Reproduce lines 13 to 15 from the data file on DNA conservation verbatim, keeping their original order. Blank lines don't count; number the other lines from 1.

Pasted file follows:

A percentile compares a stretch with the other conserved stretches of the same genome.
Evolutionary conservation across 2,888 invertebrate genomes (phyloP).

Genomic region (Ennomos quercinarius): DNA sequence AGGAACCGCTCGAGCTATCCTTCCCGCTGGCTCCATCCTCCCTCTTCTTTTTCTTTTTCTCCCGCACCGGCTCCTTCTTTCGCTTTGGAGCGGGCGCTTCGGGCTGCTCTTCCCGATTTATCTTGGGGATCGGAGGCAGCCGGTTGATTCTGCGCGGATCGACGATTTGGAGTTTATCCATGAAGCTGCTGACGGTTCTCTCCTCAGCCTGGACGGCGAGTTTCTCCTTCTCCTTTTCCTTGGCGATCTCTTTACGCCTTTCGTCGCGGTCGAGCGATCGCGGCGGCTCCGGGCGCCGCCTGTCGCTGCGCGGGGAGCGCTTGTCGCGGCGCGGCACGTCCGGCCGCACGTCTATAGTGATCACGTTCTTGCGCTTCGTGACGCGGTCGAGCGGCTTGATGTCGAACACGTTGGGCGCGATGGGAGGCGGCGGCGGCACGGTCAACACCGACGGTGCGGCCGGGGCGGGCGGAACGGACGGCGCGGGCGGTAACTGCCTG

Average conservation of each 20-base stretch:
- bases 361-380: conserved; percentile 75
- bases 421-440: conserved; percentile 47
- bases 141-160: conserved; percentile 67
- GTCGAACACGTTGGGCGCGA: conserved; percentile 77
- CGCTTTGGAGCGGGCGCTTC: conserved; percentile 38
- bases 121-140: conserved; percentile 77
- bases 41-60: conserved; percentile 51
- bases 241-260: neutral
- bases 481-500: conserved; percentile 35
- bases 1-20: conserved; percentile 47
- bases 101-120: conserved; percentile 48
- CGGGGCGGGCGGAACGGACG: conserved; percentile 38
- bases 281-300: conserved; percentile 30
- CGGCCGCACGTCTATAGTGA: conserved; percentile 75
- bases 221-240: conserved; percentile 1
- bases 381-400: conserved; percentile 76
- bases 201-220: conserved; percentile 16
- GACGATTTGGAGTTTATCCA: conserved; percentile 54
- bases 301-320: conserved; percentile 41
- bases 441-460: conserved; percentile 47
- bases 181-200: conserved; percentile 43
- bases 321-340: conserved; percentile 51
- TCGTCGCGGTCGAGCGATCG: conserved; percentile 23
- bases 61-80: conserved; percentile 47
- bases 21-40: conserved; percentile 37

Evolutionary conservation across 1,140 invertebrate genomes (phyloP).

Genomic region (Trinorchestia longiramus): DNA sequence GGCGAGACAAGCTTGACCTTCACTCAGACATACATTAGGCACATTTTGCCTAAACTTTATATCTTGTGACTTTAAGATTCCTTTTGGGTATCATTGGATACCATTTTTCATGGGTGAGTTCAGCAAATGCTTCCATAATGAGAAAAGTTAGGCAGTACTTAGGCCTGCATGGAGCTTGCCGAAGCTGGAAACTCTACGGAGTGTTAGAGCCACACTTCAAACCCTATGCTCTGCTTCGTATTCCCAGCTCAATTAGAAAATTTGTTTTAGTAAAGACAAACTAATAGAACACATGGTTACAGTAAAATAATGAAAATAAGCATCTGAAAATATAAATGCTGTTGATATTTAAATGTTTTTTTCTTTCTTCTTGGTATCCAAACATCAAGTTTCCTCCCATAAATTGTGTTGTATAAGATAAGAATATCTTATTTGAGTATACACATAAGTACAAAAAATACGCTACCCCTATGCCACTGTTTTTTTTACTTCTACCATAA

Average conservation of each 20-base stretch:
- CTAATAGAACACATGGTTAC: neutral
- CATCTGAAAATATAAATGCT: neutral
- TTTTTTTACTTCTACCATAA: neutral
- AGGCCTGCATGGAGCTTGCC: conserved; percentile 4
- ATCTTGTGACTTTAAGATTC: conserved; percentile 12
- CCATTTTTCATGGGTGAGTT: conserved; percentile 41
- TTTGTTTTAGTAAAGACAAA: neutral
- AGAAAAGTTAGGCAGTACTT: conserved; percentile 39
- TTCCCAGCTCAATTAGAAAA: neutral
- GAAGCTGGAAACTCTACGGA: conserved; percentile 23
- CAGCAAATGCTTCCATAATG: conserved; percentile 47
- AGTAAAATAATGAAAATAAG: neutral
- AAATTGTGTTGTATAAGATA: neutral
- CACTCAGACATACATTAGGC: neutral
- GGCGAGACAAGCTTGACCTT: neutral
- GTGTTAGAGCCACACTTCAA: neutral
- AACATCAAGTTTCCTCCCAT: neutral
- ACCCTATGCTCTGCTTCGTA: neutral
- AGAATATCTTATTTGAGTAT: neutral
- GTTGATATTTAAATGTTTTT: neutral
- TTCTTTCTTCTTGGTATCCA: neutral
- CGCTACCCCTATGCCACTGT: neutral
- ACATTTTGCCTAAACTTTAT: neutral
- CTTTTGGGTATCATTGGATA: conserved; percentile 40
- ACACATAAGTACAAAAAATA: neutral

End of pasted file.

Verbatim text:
- bases 481-500: conserved; percentile 35
- bases 1-20: conserved; percentile 47
- bases 101-120: conserved; percentile 48